Mondrian Breakfast Tray - Composition with red, yellow and blue (1930)
This decorative tray is featuring a painting of Piet Mondrian.
This hand-crafted; lacquered wood product is produced using the centuries old tradition of hand pouring several layers of lacquer. Each layer is individually hand polished taking several days, to create the unique, deep, rich finish which is impervious to heat and alcohol, The fine patina, created through this hand-crafted process, will give you years of enjoyment. Permission from the Mondrian Trust was acquired to create this piece of art.
This oil painting consists of geometric figures, in particular variations of squares and rectangles. The painting was born from the 'De Stijl' movement, one of the major modern movements focused on Neo-Plasticism and founded by Mondrian. The horizontal lines signify a sense of rest and calm, while the vertical lines communicate a sense of height. Working together as an overall piece, the lines create a sense of stability and solidarity. Mondrian was attempting to portray this sense of stability through his paintings and evoke feelings of an utopian society rather than face the instability of the world in its current state.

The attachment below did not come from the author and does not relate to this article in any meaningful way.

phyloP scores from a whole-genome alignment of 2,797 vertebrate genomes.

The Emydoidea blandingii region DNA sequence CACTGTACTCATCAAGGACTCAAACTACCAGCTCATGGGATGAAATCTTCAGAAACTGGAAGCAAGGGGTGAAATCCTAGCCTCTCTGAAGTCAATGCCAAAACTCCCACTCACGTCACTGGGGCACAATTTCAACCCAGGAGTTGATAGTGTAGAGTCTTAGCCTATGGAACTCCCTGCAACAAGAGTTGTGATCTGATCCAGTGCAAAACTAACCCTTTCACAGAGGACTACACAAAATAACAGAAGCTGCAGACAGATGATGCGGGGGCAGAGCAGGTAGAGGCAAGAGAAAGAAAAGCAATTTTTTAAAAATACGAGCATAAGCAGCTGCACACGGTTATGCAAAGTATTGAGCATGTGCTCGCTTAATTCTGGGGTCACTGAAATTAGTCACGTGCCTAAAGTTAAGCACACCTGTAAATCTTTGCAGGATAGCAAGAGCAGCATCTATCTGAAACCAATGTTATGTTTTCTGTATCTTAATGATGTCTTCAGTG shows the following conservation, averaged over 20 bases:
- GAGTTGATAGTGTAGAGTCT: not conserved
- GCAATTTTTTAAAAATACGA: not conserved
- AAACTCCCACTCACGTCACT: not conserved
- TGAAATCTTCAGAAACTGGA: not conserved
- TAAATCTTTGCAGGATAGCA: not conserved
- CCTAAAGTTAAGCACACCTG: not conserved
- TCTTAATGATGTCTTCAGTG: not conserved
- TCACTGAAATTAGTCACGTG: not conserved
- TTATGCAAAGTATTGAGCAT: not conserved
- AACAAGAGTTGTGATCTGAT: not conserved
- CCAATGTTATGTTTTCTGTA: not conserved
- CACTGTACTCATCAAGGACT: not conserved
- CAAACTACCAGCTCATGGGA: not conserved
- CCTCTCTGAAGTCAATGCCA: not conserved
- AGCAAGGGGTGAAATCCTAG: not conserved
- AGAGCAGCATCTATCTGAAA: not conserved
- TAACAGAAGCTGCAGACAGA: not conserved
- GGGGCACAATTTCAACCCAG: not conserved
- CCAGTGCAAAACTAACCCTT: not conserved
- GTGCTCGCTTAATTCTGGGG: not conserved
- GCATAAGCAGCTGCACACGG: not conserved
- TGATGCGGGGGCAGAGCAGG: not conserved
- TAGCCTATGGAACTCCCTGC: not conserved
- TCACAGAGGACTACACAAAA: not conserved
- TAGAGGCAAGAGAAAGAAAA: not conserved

In his career and in his life Mondrian went through different phases. He started with classic landscape painting with a realist style and refined portraits with numerous details. Then in the search of his own style and true expression he was enlightened by simplicity. He re-found himself in a painting style based on essential shapes and basic colors. This would turn out to be the peak of his artist career and what he eventually became famous for. He decided to strip down his style from all unnecessary addition and artifacts. In his quest for purity, he started to work on compositions only built with primary colors and geometric lines. This new minimalist approach was to him the best representation of aesthetics.
- Dimensions: 14"x22"x2"H
- Lacquered wood box
- Primary colors.
- © Piet Mondrian Composition with red, yellow and blue" (1930).